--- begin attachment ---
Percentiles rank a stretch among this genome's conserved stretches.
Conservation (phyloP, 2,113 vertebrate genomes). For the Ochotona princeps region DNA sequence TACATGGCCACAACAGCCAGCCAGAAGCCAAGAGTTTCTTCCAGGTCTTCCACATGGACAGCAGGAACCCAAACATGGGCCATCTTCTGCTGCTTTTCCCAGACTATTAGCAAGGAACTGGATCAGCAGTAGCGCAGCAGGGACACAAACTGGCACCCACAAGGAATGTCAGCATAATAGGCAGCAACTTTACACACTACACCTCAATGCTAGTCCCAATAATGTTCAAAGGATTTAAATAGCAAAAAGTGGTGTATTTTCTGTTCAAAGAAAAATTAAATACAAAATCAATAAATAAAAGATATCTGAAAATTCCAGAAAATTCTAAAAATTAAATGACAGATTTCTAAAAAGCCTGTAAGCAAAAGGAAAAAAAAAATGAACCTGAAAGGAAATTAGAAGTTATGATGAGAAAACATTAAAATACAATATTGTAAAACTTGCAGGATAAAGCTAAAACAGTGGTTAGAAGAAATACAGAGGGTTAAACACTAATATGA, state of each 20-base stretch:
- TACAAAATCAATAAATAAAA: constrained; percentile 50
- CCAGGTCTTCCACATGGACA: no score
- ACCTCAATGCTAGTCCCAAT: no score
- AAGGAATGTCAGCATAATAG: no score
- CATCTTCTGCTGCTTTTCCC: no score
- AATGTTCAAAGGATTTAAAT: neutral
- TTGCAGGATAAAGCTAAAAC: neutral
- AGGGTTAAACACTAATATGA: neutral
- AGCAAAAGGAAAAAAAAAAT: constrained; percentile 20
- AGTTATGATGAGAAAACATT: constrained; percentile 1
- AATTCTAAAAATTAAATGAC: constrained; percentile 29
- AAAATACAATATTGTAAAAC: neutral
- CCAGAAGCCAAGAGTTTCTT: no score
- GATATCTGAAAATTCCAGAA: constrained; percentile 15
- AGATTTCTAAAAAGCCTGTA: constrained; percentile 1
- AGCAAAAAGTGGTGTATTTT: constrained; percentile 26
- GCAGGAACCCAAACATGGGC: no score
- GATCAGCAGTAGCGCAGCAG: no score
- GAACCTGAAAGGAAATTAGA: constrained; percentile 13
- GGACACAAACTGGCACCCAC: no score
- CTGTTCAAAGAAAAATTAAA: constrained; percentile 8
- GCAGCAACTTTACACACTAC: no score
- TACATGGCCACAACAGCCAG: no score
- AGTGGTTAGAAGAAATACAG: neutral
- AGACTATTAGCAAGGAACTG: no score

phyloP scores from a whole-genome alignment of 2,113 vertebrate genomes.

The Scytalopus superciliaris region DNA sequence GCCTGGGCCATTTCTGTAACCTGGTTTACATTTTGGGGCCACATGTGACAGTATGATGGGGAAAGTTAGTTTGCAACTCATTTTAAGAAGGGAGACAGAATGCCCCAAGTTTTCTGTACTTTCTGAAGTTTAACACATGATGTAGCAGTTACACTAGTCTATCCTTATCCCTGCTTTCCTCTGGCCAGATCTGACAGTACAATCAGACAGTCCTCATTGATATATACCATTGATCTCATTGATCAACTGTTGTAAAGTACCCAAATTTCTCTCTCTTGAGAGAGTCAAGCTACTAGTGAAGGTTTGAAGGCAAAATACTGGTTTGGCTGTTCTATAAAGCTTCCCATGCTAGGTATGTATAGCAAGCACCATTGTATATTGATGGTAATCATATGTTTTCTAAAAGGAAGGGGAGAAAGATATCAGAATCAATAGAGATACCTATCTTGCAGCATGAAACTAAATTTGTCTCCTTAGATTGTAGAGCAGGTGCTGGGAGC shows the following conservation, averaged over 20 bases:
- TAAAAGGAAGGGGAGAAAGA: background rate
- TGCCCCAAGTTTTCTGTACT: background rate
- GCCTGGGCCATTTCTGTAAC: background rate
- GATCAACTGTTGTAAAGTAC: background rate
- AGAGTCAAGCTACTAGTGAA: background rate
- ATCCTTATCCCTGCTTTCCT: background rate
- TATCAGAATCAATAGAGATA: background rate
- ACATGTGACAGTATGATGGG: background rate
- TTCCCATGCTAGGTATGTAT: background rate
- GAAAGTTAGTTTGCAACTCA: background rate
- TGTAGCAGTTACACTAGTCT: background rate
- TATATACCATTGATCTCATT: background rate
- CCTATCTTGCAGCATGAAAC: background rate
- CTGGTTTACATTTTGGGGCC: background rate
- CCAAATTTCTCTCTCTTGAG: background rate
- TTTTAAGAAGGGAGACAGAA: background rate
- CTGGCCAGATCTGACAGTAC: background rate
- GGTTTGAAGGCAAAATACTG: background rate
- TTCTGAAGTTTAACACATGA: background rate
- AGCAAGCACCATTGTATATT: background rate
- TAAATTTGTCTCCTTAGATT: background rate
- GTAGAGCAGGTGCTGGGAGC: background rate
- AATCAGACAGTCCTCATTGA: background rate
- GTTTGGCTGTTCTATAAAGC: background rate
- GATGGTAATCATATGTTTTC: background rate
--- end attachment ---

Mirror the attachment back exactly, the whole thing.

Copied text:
Percentiles rank a stretch among this genome's conserved stretches.
Conservation (phyloP, 2,113 vertebrate genomes). For the Ochotona princeps region DNA sequence TACATGGCCACAACAGCCAGCCAGAAGCCAAGAGTTTCTTCCAGGTCTTCCACATGGACAGCAGGAACCCAAACATGGGCCATCTTCTGCTGCTTTTCCCAGACTATTAGCAAGGAACTGGATCAGCAGTAGCGCAGCAGGGACACAAACTGGCACCCACAAGGAATGTCAGCATAATAGGCAGCAACTTTACACACTACACCTCAATGCTAGTCCCAATAATGTTCAAAGGATTTAAATAGCAAAAAGTGGTGTATTTTCTGTTCAAAGAAAAATTAAATACAAAATCAATAAATAAAAGATATCTGAAAATTCCAGAAAATTCTAAAAATTAAATGACAGATTTCTAAAAAGCCTGTAAGCAAAAGGAAAAAAAAAATGAACCTGAAAGGAAATTAGAAGTTATGATGAGAAAACATTAAAATACAATATTGTAAAACTTGCAGGATAAAGCTAAAACAGTGGTTAGAAGAAATACAGAGGGTTAAACACTAATATGA, state of each 20-base stretch:
- TACAAAATCAATAAATAAAA: constrained; percentile 50
- CCAGGTCTTCCACATGGACA: no score
- ACCTCAATGCTAGTCCCAAT: no score
- AAGGAATGTCAGCATAATAG: no score
- CATCTTCTGCTGCTTTTCCC: no score
- AATGTTCAAAGGATTTAAAT: neutral
- TTGCAGGATAAAGCTAAAAC: neutral
- AGGGTTAAACACTAATATGA: neutral
- AGCAAAAGGAAAAAAAAAAT: constrained; percentile 20
- AGTTATGATGAGAAAACATT: constrained; percentile 1
- AATTCTAAAAATTAAATGAC: constrained; percentile 29
- AAAATACAATATTGTAAAAC: neutral
- CCAGAAGCCAAGAGTTTCTT: no score
- GATATCTGAAAATTCCAGAA: constrained; percentile 15
- AGATTTCTAAAAAGCCTGTA: constrained; percentile 1
- AGCAAAAAGTGGTGTATTTT: constrained; percentile 26
- GCAGGAACCCAAACATGGGC: no score
- GATCAGCAGTAGCGCAGCAG: no score
- GAACCTGAAAGGAAATTAGA: constrained; percentile 13
- GGACACAAACTGGCACCCAC: no score
- CTGTTCAAAGAAAAATTAAA: constrained; percentile 8
- GCAGCAACTTTACACACTAC: no score
- TACATGGCCACAACAGCCAG: no score
- AGTGGTTAGAAGAAATACAG: neutral
- AGACTATTAGCAAGGAACTG: no score

phyloP scores from a whole-genome alignment of 2,113 vertebrate genomes.

The Scytalopus superciliaris region DNA sequence GCCTGGGCCATTTCTGTAACCTGGTTTACATTTTGGGGCCACATGTGACAGTATGATGGGGAAAGTTAGTTTGCAACTCATTTTAAGAAGGGAGACAGAATGCCCCAAGTTTTCTGTACTTTCTGAAGTTTAACACATGATGTAGCAGTTACACTAGTCTATCCTTATCCCTGCTTTCCTCTGGCCAGATCTGACAGTACAATCAGACAGTCCTCATTGATATATACCATTGATCTCATTGATCAACTGTTGTAAAGTACCCAAATTTCTCTCTCTTGAGAGAGTCAAGCTACTAGTGAAGGTTTGAAGGCAAAATACTGGTTTGGCTGTTCTATAAAGCTTCCCATGCTAGGTATGTATAGCAAGCACCATTGTATATTGATGGTAATCATATGTTTTCTAAAAGGAAGGGGAGAAAGATATCAGAATCAATAGAGATACCTATCTTGCAGCATGAAACTAAATTTGTCTCCTTAGATTGTAGAGCAGGTGCTGGGAGC shows the following conservation, averaged over 20 bases:
- TAAAAGGAAGGGGAGAAAGA: background rate
- TGCCCCAAGTTTTCTGTACT: background rate
- GCCTGGGCCATTTCTGTAAC: background rate
- GATCAACTGTTGTAAAGTAC: background rate
- AGAGTCAAGCTACTAGTGAA: background rate
- ATCCTTATCCCTGCTTTCCT: background rate
- TATCAGAATCAATAGAGATA: background rate
- ACATGTGACAGTATGATGGG: background rate
- TTCCCATGCTAGGTATGTAT: background rate
- GAAAGTTAGTTTGCAACTCA: background rate
- TGTAGCAGTTACACTAGTCT: background rate
- TATATACCATTGATCTCATT: background rate
- CCTATCTTGCAGCATGAAAC: background rate
- CTGGTTTACATTTTGGGGCC: background rate
- CCAAATTTCTCTCTCTTGAG: background rate
- TTTTAAGAAGGGAGACAGAA: background rate
- CTGGCCAGATCTGACAGTAC: background rate
- GGTTTGAAGGCAAAATACTG: background rate
- TTCTGAAGTTTAACACATGA: background rate
- AGCAAGCACCATTGTATATT: background rate
- TAAATTTGTCTCCTTAGATT: background rate
- GTAGAGCAGGTGCTGGGAGC: background rate
- AATCAGACAGTCCTCATTGA: background rate
- GTTTGGCTGTTCTATAAAGC: background rate
- GATGGTAATCATATGTTTTC: background rate